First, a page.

Monday, April 26, 2021

Markets, Willingness to Work, Businesses Willing to Hire and Government Distortions

Waiting for this week's bonus Federal unemployment payment to hit.

In reference to my post, Why Joblessness is the New "In" Occupation, Casey Mulligan, Professor of Economics at the University of Chicago, has tweeted out:

I find it difficult to see where in the Wall Street Journal excerpt I quoted I cast "blame" on those unwilling to work or those businesses unwilling to hire.

Rather, I was merely pointing out how governments can end up distorting markets.

It is more about government programs that change options for individuals.

For example, if government programs were to pay $1,000 per hour to people who were unemployed then a lot more people would stay fat and happy on the living room couch. There is no blame on my part for a potential employee taking advantage of such a mad government program. I am merely pointing out the environment.

If government programs were paying only 10 cents per hour then surely many more would get off the couch and start looking for a job.

It is not about, in most cases, absolute willingness to work, but about distorted options created by government unemployment programs.

As things stand, current data suggest that many are happy with the current government handouts so they stay home.

Likewise from the perspective of businessmen, there is no "blame" to be placed on businessmen or some charge of absolute unwillingness to pay more. A lot depends on the existence of consumer surplus for a given product as to whether a businessman would be willing to increase the wage for a potential employee.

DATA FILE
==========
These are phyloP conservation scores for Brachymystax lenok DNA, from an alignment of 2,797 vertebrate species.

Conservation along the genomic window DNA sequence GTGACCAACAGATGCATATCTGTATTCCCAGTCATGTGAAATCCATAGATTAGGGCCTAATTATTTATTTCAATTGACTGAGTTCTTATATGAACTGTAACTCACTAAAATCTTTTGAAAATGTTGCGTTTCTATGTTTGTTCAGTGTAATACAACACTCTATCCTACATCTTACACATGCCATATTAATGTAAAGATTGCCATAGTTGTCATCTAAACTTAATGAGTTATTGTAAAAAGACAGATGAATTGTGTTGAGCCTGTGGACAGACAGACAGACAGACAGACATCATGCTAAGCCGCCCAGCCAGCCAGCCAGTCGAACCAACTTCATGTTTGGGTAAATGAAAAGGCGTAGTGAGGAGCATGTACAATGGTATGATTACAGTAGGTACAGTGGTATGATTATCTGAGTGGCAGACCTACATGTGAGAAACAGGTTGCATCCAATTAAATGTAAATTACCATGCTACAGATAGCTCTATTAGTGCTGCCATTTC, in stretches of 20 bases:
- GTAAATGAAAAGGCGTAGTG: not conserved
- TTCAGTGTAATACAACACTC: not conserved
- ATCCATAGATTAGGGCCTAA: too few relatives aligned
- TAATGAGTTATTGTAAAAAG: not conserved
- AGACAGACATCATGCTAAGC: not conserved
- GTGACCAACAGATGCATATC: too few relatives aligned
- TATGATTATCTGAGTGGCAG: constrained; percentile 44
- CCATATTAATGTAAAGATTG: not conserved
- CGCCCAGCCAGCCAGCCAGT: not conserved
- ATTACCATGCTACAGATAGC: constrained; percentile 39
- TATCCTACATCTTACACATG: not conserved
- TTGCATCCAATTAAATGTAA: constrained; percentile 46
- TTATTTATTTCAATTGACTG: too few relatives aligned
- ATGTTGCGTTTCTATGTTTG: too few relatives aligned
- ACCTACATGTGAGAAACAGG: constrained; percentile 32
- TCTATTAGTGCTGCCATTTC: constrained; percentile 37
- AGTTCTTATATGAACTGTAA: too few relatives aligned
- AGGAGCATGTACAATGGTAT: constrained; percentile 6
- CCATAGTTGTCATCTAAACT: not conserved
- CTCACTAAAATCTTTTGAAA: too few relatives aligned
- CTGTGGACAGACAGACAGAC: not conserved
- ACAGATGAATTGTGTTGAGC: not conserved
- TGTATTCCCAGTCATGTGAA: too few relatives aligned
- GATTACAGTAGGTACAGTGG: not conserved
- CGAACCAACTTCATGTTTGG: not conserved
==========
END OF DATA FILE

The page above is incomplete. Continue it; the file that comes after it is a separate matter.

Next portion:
If product A is priced at $10 and consumers would be unwilling to pay more than $10 for the product, then it would be difficult for a businessman to increase the wage (especially if materials going into the product have strong demand from other uses).

On the other hand, if product B is priced at $10 but consumers would pay as much as $20 for the product then the businessman would be willing to bid much more in terms of wages to get potential workers off the couch.

Whether we look at it from the perspective of the potential worker or from the perspective of the businessman, it is not about some abstract "willingness" but what options come into existence when government enters the scene and distorts market options.

BTW, Prof. Mulligan was chief economist of the President’s Council of Economic Advisers during part of the Trump administration and has written a book about the experience, You’re Hired!: Untold Successes and Failures of a Populist President. Sounds like it could be insightful

A Bezos boy delivered the book to me a while back and I have now put it at the top of my reading list.

A review will be forthcoming.


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